An ambitious group of Cardozo High School students explored the endless possibilities of nanotechnology during a program offered by the school in conjunction with Polytechnic University. The TimesLedger, a Queens based newspaper, recently featured the successful program, which was co-coordinated by Poly Professors Victor Barinov and Kalle Levon.
Professor Barinov demonstrates to students how to electrospin nanofibers.
20 Cardozo Students Explore Nanotechnology By John Tozzi The TimesLedger Newspapers
What can you do with something that's 0.000000001 meters wide? Make cost-efficient hydrogen fuel cells? Target cancer treatments at sick cells to eliminate the side effects of chemotherapy? Or build an elevator to space? Some Cardozo High School students are exploring those very questions this summer at a two-week intensive program on nanotechnology that the school is offering in conjunction with Polytechnic University in Brooklyn.
Nanotechnology is an emerging field that combines elements of chemistry, biology, physics, engineering and other scientific disciplines to use tiny tools the size of molecules. Nano materials exploit their small size and relatively large surface area to achieve things that would be unfathomable at larger sizes. Scientists say the applications could transform everything from communications to medicine to sports.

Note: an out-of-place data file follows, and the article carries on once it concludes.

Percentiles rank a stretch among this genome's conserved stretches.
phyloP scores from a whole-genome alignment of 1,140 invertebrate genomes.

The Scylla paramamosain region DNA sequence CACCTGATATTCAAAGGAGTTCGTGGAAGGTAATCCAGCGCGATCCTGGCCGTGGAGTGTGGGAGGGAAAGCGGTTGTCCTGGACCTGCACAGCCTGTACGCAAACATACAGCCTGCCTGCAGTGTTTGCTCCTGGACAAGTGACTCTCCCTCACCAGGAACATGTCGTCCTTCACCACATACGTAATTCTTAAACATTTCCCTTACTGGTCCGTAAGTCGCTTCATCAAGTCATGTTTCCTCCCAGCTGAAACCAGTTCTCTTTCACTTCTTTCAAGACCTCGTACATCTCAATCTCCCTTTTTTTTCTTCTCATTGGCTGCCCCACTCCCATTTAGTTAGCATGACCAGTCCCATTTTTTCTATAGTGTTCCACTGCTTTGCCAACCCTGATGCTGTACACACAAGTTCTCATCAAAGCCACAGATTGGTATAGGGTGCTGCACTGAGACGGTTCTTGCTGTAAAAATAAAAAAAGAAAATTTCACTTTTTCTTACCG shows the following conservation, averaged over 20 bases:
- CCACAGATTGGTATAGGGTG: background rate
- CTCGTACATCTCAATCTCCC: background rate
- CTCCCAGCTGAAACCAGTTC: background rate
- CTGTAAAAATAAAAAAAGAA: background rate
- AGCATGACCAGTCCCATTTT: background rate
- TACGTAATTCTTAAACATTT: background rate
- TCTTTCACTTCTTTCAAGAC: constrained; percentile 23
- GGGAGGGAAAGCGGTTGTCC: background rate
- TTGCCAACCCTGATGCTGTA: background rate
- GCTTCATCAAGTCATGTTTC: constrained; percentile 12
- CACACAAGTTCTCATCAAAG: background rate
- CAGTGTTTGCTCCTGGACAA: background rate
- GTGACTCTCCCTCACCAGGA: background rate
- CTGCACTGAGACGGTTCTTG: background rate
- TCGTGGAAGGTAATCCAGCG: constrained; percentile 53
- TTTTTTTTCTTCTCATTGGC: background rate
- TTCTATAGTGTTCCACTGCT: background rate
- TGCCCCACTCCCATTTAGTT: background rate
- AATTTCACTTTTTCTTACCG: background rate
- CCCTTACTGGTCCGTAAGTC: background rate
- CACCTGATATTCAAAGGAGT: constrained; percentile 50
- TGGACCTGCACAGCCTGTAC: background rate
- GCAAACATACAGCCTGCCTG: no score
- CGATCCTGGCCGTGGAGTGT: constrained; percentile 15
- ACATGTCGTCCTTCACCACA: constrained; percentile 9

"This is like the next technology that's going to change your life, just like commercial technology in microchip processors changed your life," said Wendy Rauch, the Cardozo chemistry teacher coordinating the program.
The 20 Cardozo students who signed up for the two-week course design and conduct experiments every day in a second-floor lab at the school. The instructors crafted the program to be a hands-on experience.
"It kind of paves the way for our introduction into medicine and science," said Alexander Lemell, a sophomore from Bayside. "It's a new topic that's going to be a new thing that's talked about in the future."
The program gives young scientists a head start on regional competitions leading up to the prestigious Intel Science Talent Search and adds an impressive line to college applications. But above all, organizers said, it teaches students how to think creatively.
"America's future is in knowledge-based society," said Kalle Levon, the Finnish-born Polytechnic professor who is leading the program. "This is where the innovation happens."
Chemical Engineering Doctoral student, Andrea Tuckett, demonstrates how to study nanofibers.
Students spread around the lab Friday in front of microscopes, computer screens, test tubes and beakers, performing experiments with carbon nanotubes-thin chains of carbon that are incredibly strong. Such tubes might be the building blocks of the space elevator. During the second week of the program, students will focus on how nanotechology could be used for delivering drugs more effectively to patients.
For Cardozo Principal Rick Hallman, the partnership with Polytechnic is a dream come true. Even better is that the sophisticated experiments can be done in the school's classrooms with tools student have at hand.
"Really good science can be done with relatively modest equipment and devices," Hallman said. "To be able to have significant scientific research done and to have it here, we're salivating at this."
The students were salivating too.
"Basically we're talking about how nano parts will affect the future," said Lewis Chen, a junior from Bayside. "I might think of an idea or maybe I could create an invention that could help me or help the world."
©Times Ledger 2006